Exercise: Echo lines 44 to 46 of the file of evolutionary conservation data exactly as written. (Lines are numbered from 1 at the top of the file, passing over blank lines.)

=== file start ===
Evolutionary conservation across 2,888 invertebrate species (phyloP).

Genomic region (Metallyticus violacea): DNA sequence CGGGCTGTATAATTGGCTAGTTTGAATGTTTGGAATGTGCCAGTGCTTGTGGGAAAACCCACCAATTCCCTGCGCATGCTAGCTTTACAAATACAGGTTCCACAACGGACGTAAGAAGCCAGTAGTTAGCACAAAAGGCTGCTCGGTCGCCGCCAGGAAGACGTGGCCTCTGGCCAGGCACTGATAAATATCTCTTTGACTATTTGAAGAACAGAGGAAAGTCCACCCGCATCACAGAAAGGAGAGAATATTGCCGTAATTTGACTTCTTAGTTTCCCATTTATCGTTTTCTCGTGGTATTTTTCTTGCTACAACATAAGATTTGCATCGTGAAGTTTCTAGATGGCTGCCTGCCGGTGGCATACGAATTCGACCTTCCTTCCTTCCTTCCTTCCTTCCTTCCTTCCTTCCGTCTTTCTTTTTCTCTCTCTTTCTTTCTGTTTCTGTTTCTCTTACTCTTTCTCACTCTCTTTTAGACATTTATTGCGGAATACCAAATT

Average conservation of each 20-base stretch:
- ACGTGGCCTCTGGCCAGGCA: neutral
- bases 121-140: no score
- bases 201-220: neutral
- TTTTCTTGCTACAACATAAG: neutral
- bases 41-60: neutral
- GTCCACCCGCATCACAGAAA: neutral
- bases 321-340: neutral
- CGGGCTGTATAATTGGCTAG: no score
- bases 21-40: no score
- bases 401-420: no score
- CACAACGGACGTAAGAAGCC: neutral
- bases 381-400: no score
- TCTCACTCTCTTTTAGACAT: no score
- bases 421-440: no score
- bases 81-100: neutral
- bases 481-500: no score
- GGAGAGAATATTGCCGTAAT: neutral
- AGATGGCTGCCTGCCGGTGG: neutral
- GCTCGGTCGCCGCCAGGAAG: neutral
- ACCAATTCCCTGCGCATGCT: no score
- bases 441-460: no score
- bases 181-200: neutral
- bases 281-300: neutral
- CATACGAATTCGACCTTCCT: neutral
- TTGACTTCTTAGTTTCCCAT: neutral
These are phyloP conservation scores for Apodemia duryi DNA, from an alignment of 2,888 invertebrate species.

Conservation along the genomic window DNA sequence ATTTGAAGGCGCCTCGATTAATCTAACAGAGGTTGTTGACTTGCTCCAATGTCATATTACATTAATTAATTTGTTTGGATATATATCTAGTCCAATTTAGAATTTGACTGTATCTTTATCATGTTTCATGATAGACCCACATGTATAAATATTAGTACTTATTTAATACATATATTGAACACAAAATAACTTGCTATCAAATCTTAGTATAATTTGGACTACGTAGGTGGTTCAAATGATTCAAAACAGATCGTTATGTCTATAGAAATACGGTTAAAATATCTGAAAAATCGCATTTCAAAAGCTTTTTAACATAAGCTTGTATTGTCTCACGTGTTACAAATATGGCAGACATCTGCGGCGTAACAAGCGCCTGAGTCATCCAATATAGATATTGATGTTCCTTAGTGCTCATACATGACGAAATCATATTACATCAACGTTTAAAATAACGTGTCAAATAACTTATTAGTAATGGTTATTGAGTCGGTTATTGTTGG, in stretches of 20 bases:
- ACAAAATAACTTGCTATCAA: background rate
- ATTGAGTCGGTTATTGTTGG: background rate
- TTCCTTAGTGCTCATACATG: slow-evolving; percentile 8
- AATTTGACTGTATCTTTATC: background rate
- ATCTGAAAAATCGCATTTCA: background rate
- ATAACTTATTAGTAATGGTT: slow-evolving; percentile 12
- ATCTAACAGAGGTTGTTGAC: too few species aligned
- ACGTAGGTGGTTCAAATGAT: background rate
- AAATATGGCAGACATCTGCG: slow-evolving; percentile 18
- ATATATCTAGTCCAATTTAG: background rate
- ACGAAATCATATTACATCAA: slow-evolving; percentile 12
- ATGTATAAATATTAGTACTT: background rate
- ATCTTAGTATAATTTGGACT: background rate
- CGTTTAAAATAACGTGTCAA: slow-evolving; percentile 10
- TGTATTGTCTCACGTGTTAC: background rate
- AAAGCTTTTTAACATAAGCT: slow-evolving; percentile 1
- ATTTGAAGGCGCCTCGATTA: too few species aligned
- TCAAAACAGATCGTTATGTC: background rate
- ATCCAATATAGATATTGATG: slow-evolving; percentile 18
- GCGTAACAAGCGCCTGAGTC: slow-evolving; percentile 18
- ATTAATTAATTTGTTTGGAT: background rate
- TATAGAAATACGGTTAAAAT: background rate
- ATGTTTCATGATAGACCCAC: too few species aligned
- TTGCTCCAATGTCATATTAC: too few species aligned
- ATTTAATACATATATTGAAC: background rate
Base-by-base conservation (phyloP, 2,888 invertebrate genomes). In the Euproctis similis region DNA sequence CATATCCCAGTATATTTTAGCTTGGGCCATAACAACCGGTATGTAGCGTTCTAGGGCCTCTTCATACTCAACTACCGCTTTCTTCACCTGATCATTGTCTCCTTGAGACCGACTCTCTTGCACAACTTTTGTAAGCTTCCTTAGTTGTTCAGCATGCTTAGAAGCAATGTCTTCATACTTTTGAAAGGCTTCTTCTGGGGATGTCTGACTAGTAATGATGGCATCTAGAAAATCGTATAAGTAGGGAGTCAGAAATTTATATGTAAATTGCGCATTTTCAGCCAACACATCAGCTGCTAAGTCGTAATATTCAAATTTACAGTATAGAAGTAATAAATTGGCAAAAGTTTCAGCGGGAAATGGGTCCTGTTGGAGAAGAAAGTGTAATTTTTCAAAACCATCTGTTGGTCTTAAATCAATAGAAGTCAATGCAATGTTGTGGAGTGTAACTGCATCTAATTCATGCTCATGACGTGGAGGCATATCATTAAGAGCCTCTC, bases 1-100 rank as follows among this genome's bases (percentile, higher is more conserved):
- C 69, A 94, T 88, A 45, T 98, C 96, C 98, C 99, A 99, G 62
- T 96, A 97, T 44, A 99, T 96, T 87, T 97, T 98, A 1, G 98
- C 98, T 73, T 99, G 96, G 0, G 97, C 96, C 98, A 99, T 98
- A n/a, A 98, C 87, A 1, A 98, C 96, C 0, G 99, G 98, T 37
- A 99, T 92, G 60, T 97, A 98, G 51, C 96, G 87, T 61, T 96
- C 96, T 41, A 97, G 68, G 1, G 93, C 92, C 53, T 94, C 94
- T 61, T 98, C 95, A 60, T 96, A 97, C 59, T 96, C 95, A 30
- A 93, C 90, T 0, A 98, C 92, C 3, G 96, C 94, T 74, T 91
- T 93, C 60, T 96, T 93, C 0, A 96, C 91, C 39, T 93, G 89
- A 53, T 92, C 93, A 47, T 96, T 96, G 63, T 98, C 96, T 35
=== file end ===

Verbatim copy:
- CGTTTAAAATAACGTGTCAA: slow-evolving; percentile 10
- TGTATTGTCTCACGTGTTAC: background rate
- AAAGCTTTTTAACATAAGCT: slow-evolving; percentile 1